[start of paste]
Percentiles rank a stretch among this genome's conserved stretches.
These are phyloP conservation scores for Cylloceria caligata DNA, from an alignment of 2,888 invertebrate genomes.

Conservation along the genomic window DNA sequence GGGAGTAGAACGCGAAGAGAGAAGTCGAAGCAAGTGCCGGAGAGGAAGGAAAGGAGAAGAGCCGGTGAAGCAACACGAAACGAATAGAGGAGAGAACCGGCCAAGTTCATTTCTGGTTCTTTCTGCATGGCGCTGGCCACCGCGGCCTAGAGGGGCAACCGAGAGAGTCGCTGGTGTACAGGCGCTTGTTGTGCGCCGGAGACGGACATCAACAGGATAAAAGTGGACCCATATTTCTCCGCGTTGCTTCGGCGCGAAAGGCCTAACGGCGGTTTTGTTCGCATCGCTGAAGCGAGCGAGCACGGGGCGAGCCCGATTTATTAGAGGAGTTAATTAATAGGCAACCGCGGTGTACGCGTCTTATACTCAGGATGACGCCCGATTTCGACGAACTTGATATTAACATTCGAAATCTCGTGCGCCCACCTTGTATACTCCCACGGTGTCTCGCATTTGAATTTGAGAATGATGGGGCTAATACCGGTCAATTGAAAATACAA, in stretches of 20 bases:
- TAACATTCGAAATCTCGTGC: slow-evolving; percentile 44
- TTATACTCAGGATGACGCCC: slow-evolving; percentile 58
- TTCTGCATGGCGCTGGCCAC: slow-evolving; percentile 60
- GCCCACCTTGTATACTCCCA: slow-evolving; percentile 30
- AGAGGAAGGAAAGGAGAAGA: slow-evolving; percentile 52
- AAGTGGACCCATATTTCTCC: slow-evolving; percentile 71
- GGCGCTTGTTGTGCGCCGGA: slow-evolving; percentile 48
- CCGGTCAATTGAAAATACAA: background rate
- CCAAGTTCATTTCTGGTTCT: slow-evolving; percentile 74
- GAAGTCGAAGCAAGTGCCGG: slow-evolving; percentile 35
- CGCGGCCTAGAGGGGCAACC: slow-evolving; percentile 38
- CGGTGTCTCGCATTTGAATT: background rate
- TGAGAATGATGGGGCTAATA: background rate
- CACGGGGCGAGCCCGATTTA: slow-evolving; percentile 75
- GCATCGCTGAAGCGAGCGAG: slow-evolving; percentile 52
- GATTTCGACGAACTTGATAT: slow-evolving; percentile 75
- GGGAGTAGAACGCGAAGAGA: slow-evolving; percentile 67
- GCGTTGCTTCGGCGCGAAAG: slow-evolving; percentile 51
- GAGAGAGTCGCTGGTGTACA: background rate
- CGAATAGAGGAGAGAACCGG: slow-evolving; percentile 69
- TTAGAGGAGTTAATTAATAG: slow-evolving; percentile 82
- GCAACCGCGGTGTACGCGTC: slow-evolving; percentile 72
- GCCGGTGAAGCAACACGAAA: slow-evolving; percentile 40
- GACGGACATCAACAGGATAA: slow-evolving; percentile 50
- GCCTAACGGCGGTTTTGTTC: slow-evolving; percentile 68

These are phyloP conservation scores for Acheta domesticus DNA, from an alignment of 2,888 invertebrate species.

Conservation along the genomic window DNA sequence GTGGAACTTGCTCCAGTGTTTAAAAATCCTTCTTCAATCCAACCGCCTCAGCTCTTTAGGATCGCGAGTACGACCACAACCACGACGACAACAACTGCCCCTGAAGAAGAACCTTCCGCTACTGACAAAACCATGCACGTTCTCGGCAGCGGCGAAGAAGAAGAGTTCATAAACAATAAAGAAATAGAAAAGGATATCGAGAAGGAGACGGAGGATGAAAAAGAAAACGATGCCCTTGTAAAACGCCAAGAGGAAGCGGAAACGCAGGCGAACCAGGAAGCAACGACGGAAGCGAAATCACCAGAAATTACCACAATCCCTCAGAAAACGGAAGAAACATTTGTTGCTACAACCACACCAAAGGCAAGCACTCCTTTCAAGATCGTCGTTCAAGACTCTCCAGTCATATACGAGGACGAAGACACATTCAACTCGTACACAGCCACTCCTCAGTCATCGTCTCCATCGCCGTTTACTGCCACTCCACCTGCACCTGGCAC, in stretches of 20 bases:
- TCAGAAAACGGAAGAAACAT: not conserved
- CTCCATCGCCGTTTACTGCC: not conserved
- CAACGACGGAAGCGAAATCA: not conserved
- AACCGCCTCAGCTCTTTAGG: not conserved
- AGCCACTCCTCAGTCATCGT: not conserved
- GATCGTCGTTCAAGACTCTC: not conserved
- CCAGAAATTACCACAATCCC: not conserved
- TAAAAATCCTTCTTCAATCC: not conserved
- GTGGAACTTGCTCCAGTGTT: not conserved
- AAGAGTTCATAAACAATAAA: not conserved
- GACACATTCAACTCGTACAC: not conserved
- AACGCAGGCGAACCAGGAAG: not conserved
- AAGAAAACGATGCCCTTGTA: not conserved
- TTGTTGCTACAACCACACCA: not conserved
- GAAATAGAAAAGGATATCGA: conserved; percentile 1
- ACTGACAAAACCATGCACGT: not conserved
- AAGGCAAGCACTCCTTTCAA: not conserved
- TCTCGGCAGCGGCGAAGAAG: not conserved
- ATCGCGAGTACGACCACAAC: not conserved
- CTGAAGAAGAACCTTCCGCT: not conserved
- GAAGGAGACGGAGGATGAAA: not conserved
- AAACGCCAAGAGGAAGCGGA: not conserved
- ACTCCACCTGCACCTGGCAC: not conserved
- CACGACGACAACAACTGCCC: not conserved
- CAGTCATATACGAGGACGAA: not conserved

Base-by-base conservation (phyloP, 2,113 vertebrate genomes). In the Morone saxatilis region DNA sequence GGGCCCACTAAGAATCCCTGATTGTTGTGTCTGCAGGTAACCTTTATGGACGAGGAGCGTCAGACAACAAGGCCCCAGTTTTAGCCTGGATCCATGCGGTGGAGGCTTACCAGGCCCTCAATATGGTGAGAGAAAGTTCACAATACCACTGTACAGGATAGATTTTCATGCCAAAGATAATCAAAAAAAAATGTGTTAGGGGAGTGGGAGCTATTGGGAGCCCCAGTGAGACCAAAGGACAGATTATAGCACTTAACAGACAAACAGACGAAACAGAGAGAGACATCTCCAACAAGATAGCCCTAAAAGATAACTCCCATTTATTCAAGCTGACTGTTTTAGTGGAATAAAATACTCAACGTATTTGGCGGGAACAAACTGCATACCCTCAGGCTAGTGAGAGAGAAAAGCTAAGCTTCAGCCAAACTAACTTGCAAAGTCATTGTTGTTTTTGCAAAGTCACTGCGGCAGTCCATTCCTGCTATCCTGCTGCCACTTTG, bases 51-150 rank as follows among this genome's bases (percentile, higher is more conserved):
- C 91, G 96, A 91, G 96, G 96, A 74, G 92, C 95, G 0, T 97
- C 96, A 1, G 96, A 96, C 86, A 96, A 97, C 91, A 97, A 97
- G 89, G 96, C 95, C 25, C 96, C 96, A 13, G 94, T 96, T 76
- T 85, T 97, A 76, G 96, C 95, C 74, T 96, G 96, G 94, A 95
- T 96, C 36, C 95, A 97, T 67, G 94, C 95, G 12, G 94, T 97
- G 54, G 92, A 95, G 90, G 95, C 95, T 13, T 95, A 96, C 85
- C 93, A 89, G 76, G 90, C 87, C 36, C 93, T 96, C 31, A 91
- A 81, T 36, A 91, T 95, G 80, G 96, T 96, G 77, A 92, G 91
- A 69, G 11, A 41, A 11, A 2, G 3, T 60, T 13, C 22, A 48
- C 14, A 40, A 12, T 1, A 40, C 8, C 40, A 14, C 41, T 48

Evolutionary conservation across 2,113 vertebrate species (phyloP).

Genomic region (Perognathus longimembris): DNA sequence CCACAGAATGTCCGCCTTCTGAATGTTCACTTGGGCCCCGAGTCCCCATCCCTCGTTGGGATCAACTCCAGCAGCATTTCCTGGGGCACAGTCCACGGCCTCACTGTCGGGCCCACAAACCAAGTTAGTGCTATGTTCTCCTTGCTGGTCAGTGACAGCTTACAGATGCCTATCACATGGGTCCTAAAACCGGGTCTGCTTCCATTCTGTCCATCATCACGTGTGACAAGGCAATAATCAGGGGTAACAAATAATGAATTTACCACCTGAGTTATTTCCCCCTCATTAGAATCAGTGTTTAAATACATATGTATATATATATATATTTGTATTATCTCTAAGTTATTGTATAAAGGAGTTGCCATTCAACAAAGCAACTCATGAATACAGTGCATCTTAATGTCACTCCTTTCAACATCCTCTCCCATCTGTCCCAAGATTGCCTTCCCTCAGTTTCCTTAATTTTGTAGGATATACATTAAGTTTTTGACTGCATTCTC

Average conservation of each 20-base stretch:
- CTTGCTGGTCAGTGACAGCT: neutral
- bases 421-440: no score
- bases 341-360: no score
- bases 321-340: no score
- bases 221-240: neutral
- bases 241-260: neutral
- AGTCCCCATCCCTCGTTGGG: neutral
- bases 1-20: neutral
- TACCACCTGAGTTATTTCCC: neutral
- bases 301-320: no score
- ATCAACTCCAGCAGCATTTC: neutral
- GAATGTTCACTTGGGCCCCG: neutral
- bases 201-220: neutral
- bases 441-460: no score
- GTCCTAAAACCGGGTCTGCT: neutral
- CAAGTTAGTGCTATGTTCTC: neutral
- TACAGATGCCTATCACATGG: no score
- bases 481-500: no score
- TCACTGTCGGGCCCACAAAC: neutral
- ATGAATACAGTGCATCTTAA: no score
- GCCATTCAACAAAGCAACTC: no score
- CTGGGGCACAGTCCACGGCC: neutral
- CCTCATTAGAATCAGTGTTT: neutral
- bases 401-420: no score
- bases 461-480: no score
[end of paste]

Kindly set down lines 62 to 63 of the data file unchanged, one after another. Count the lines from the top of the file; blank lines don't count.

- G 54, G 92, A 95, G 90, G 95, C 95, T 13, T 95, A 96, C 85
- C 93, A 89, G 76, G 90, C 87, C 36, C 93, T 96, C 31, A 91